The end of 2020….as it should have been.

This past week would have been the end of the regular season of the 2020 regular season, and postseason play would be wrapping up sometime this week.  It’s sad to think all that has lost this season…and it’s sadder to think about why this season has been lost at all.  But here we are, facing an offseason that will be longer, and slower, and much more filled with change for all of baseball.

MiLB President Pat O’Conner to retire

It’s hard to sum up the nearly 27 years of Minor League Baseball that O’Conner oversaw as President, Vice President, and COO, and although the very public last few years has been very, very tumultuous and will certainly tarnish his time, especially as he very much could be the last independent MiLB President there will ever be.

It’s easy to forget, but when O’Conner was named COO in 1993, the minors were a very, very different place.  It was only five years after the seminal film Bull Durham came out, and that movie still is the way many people visualize minor league baseball.  But over those years, the minors have changed.  Many new stadiums have opened.  Technology has improved.  Workouts and the science behind them have changed.  Food has slowly gotten better.  Pay has…well, let’s hold off on that topic.

O’Conner’s time was mostly profitable, right up until the end of things.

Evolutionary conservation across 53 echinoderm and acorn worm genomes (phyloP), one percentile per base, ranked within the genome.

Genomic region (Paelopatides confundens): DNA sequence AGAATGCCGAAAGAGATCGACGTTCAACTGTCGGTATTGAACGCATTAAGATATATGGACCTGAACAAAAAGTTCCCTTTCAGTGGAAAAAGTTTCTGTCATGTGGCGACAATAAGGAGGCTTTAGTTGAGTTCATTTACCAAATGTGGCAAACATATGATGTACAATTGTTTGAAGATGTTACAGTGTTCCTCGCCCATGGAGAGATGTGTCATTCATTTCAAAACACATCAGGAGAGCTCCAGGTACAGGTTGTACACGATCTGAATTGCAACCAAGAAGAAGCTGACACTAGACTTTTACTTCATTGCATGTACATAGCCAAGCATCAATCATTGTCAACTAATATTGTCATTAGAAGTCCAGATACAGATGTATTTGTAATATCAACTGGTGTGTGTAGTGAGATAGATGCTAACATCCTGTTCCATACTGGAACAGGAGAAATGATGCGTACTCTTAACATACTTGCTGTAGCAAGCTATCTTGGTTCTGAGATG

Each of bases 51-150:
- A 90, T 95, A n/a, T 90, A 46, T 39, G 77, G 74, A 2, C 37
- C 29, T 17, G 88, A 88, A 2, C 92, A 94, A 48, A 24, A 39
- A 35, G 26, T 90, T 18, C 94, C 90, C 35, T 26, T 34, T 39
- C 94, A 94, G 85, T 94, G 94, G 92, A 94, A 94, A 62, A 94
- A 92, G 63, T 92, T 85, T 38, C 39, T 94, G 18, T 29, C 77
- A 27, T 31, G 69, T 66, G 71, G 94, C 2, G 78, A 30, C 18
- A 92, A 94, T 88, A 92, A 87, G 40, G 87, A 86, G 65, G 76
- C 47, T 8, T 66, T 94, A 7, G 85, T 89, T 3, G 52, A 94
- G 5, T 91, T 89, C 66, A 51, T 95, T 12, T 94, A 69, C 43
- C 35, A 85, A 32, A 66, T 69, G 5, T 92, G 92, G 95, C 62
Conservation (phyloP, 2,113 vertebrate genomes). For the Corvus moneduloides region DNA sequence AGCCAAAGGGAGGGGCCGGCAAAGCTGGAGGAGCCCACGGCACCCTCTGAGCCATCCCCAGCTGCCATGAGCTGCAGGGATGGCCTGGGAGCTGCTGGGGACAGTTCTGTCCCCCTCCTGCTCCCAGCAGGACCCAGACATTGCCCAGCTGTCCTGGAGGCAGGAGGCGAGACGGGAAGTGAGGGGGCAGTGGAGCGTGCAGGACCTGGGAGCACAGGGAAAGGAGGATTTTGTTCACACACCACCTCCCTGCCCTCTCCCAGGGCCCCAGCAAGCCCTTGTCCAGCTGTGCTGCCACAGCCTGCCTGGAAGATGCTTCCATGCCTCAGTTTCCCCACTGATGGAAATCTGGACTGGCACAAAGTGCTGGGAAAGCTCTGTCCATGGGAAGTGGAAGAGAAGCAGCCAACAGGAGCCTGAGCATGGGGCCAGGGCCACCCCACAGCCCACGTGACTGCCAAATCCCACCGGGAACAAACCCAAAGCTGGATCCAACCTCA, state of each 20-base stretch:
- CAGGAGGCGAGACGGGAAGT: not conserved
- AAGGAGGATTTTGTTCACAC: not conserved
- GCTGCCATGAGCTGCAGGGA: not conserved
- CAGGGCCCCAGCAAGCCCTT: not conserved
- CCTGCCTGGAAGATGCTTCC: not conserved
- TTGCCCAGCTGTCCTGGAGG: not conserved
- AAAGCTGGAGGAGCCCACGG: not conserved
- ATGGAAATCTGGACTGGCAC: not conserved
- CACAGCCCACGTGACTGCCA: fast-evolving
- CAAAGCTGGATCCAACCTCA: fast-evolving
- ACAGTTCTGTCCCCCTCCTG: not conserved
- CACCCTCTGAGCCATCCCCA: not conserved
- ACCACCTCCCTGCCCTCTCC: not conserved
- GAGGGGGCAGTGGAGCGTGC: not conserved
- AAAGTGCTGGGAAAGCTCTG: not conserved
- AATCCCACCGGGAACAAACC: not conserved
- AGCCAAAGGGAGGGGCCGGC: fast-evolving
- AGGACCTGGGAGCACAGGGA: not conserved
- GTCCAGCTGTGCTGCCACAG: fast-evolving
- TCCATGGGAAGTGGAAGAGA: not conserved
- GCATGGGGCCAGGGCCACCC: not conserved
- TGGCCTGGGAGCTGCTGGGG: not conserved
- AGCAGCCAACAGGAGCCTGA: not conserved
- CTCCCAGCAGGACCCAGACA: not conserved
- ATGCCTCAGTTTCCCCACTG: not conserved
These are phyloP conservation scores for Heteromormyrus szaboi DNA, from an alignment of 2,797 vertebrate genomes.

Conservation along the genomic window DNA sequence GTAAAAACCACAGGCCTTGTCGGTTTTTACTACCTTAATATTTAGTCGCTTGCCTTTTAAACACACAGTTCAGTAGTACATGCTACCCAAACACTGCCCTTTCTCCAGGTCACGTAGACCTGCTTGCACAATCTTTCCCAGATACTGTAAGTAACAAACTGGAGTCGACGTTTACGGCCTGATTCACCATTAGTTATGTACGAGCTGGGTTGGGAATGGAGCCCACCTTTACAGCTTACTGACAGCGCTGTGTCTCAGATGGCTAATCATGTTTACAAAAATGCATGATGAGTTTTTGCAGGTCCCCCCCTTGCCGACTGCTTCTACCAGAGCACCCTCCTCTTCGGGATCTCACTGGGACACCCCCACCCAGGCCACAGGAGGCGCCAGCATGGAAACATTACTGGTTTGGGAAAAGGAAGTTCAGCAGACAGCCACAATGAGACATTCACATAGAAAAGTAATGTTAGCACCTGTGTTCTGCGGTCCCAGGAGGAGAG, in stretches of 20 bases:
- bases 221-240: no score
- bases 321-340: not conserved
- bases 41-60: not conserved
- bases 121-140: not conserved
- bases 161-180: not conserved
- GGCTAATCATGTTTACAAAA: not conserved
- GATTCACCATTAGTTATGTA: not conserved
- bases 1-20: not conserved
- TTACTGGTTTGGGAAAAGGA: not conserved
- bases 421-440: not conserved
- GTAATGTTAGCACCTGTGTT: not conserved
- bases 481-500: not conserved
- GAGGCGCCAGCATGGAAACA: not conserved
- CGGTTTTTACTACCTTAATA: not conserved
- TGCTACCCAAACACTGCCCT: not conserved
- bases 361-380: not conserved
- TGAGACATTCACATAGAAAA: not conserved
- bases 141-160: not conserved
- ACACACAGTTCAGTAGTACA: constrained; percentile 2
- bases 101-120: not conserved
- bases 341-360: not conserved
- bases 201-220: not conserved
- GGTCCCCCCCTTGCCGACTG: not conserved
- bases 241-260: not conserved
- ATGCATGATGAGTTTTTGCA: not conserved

It’s also impossible to look at his reign without the last four years.  As MLB faced a lawsuit over the pay of minor league players (who are, indeed, paid by MLB organizations), O’Conner went to Congress alongside MLB commissioner Paul Manfred and lobbied for the “Save America’s Pastime Act”, first as an independent bill that lost support and failed, and then getting it added to the 2018 Omnibus Spending Bill.  The threat made by O’Conner in 2016 was “many cities would be in jeopardy of losing their Minor League Baseball teams, resulting in the elimination of tens of thousands of jobs nationwide.”

The Omnibus spending bill with the Save America’s Pastime Act was passed in early 2018 after lobbying together by Major League Baseball and Minor League Baseball.  The following year, MLB proposed the very thing O’Conner had threatened would happen without the act, eliminating dozens of team from minor league baseball, a move that would lead to the events continuing today.

It’s not O’Conner’s fault that MLB is doing what it’s doing.  Perhaps there would have been a better chance to fight for Minor League Baseball without the pandemic, as they waged a very public war of words painting MLB as the villains and had MLB on their heels in responses.  But with the 2020 season cancelled due to the Coronavirus pandemic, and many teams in dire straits financially, the fight came out of the minor league side, and made it easier for MLB to suggest taking over the leadership of the minors on top of everything else.

The only thing that is still known for sure this week is that the minors in 2021 will be very different.  But teams, and entire leagues, will not exist.  And MLB wlll be in charge of it all.  And maybe the shift from Bull Durham to today will pale in comparison to the new shift even more drastically to a new future.

The Return of the Volcanoes…sort of

The future of the Salem-Keizer Volcanoes has been in limbo ever since being named in the initial release of teams that were candidates to be cut from Minor League Baseball back in 2018.  While that list has since been reported to be changing, the future is still very much unsure.